Board of Regents of State Colleges v. Roth

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David Roth


Board of Regents of State Colleges v. Roth


Plaintiff was an assistant professor of political science at Wisconsin State University-Oshkosh. He was hired for a fixed term of one academic year. The plaintiff complete the term and was informed that he would not be rehired for the next academic year.

Relevant Law

Under Wisconsin statutory law a state university teacher can acquire tenure as a permanent employee after four years of year-to-year employment. After acquiring tenure, a teacher is entitled to continued employment "during efficiency and good behavior." Nothing in the Wisconsin statute says that one year appointments have to be renewed. Also, there is not administrative standards to determine eligibility for re-employment. Wisconsin State University has rules that say that a non-tenured professor that is dismissed before the end of the one year can have some opportunities to review the dismissal. No reason for retention beyond the first year must be given.

Procedural History

This action was originally brought in Federal district court.


First the court tries to decide if the right to re-employment in this case is protected by the 14th amendment (life, liberty, or property)

  • liberty - the court concludes that in this case the state did not make the decision in a way that questioned his reputation, honor, or morality. Also there was no imposition of stigma or other disability on the plaintiff by not giving his employment back. Because of this, there is no liberty being witheld here without process.
  • property right - the court claims that "Property rights are not created by the Constitution. Rather, they are created and their dimensions are defined by existing rules or understandings that stem from an independent source such as state law - rules or understandings that secure certain benefits and that support claims of entitlement to those benefits." In this case the property interest is defined "by the terms of his appointment." The terms actually do not define the terms of the renewal of the contract whatsoever.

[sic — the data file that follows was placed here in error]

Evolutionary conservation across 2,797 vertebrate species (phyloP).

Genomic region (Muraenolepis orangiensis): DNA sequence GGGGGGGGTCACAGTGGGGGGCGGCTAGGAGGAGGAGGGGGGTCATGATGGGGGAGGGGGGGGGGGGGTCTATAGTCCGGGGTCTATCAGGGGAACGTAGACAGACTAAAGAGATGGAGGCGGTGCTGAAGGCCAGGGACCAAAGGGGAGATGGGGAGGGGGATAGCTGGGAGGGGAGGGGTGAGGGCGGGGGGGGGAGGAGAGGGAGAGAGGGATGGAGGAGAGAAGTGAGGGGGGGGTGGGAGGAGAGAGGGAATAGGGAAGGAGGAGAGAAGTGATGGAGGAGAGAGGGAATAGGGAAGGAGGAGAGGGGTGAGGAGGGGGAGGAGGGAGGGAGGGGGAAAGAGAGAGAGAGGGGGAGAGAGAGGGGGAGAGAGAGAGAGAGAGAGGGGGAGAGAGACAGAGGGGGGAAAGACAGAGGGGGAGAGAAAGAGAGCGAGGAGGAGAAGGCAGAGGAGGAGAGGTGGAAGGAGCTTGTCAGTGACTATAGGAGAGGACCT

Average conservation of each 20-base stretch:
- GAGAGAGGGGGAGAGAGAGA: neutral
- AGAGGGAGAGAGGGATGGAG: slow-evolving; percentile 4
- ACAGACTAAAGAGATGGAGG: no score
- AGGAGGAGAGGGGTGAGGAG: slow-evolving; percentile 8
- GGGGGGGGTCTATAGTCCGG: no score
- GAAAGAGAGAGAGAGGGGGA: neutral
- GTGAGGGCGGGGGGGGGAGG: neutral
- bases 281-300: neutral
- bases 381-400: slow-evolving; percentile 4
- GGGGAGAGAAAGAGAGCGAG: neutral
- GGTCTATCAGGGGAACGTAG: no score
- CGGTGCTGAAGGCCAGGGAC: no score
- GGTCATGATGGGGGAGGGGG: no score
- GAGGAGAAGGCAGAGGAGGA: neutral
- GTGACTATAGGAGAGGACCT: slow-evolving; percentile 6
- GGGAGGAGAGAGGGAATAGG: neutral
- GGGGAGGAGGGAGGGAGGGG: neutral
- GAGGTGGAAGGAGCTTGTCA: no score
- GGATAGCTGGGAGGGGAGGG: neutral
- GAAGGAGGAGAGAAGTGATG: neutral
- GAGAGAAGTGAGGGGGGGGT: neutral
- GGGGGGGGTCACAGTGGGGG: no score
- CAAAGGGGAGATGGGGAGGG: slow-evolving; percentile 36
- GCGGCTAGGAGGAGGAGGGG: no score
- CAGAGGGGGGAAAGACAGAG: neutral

The court concludes that since there is no property or liberty interest, the question of process does not even have to even be addressed.

Douglas Dissent

Justice Douglas claims that since a Fist Amendment claim against the school, the State should bear the burden to prove that the speech was not protected. Furthermore, he claims that the non-renewal of a teacher's contract is also an entitlement, even if the teacher does not have tenure.

Marshall Dissent

Marshall also thinks that jobs provided by the states are entitlements. "When something as valuable as the opportunity to work is at stake, the government may not reward some citizens and not others without demonstrating that its actions are fair and equitable." Marshall claims that it is not burdensome to give a reason of why employment is denied.